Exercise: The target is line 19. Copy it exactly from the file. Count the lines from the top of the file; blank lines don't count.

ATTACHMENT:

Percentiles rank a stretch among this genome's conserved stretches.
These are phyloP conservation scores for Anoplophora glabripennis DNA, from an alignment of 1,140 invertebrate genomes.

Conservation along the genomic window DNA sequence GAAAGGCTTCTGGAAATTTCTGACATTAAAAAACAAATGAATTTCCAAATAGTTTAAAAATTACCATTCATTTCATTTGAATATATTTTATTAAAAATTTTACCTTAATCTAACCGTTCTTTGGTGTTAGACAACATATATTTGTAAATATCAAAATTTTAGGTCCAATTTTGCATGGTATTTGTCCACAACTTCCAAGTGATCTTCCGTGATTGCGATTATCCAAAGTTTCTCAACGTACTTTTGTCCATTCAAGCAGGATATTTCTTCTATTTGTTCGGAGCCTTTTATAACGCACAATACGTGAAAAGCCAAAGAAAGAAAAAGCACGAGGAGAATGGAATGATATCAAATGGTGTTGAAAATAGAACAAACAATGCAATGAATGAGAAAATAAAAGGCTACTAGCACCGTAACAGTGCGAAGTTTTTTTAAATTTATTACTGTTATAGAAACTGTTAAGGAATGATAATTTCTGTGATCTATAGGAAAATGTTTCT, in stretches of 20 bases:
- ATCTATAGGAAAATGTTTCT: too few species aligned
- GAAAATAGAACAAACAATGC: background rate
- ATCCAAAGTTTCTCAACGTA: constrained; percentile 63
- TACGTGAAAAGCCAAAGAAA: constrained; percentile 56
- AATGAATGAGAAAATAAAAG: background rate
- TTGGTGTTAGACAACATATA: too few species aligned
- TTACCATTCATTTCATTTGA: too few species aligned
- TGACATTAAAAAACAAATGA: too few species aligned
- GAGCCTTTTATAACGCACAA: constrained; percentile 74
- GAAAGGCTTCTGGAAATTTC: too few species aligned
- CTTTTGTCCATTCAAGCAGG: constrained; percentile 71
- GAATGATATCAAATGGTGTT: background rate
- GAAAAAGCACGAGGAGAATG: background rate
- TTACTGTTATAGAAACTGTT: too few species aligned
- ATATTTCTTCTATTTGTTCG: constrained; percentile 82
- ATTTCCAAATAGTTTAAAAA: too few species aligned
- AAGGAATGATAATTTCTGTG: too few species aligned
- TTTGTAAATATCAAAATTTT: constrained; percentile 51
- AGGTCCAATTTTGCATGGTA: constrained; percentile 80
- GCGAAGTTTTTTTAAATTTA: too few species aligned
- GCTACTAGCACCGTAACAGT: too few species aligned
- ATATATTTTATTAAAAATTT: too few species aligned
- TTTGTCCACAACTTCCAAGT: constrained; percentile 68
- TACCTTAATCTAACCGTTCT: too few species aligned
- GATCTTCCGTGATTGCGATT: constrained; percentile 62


- ATTTCCAAATAGTTTAAAAA: too few species aligned